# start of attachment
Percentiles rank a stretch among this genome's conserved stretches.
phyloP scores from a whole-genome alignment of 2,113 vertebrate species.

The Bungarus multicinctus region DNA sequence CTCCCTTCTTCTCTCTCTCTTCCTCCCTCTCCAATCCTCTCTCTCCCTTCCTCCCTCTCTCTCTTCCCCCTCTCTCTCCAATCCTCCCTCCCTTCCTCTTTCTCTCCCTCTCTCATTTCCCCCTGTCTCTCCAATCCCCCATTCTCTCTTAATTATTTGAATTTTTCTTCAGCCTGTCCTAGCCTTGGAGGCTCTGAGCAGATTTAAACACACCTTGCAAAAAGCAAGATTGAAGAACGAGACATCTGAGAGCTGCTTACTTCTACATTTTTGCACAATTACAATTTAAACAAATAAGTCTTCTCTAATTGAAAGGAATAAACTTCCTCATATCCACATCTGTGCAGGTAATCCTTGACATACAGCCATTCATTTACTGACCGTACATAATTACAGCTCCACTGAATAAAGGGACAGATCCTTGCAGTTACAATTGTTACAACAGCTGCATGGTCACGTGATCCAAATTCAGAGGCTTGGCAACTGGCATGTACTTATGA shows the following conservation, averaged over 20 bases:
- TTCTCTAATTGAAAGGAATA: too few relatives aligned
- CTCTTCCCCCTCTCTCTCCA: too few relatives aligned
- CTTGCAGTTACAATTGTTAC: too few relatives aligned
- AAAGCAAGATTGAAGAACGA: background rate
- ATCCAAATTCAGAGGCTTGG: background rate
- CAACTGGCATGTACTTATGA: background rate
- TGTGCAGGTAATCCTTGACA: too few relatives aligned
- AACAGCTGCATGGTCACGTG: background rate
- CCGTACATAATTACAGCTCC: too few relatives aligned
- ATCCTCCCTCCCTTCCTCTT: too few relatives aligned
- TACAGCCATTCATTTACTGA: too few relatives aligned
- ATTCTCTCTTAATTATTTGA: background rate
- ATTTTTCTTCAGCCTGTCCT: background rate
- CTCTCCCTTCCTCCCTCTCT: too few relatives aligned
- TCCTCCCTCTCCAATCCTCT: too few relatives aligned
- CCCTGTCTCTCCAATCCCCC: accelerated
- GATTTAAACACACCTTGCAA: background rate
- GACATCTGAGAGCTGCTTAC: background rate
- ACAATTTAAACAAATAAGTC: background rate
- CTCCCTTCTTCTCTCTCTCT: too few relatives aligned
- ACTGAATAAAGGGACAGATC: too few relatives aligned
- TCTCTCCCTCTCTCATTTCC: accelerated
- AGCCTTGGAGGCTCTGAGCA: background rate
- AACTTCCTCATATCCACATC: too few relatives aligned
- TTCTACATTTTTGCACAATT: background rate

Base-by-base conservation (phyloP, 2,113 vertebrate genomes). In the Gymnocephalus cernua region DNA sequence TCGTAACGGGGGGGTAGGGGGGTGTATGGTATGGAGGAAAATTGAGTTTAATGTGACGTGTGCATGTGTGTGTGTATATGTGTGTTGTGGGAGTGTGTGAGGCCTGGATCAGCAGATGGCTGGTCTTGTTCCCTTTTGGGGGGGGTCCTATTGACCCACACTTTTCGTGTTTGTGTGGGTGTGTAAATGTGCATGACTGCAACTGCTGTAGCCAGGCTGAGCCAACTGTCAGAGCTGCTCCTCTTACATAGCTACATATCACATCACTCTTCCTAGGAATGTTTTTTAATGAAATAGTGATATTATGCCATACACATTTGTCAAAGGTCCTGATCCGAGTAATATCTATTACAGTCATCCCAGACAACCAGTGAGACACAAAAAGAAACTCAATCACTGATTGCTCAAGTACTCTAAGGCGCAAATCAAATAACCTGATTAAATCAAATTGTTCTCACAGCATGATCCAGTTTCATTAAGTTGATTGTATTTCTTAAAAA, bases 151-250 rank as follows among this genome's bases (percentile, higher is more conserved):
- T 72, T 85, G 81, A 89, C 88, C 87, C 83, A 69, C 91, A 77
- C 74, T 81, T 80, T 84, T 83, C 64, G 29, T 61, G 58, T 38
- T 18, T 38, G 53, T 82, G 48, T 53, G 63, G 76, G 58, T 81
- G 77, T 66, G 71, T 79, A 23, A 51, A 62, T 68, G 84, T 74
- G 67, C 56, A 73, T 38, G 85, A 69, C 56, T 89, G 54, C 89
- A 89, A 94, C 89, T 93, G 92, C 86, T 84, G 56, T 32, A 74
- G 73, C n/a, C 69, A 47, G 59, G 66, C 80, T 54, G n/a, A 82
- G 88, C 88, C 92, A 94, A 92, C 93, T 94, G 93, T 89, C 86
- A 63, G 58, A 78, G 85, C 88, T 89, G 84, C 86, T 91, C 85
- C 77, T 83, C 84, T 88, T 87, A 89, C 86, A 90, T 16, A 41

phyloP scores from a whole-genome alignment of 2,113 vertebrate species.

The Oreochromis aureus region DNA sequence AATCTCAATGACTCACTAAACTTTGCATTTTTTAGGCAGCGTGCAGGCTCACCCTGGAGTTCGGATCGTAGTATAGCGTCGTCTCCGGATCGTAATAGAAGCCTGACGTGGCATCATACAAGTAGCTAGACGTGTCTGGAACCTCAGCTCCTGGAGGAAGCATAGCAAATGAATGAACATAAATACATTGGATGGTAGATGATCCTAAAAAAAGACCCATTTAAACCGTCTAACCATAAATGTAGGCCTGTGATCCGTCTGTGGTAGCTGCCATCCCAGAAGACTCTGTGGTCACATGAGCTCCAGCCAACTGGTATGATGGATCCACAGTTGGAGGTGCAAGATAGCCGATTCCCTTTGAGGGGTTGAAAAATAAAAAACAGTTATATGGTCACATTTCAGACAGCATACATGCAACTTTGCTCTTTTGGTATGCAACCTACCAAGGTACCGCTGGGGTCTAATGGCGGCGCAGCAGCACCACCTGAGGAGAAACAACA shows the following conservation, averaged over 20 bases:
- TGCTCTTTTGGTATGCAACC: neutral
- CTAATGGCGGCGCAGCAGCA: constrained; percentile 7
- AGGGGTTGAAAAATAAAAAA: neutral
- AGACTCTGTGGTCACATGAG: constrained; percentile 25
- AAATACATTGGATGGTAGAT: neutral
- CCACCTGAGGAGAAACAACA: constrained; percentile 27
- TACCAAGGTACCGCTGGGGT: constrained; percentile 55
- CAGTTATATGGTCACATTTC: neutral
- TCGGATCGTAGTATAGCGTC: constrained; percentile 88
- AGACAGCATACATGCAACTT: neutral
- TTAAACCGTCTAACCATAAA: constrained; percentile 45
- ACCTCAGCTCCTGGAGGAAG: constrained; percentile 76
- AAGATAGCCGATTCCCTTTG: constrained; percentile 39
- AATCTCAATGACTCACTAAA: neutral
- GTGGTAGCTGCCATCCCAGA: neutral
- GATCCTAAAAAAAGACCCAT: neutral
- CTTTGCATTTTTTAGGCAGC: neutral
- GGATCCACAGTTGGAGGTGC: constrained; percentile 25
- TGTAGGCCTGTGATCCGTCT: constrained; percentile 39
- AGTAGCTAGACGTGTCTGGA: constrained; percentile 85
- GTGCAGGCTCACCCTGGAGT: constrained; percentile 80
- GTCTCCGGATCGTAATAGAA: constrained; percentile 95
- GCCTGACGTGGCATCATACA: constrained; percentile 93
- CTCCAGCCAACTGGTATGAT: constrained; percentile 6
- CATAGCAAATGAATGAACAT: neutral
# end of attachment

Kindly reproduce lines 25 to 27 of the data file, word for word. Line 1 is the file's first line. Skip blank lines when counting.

- TCTCTCCCTCTCTCATTTCC: accelerated
- AGCCTTGGAGGCTCTGAGCA: background rate
- AACTTCCTCATATCCACATC: too few relatives aligned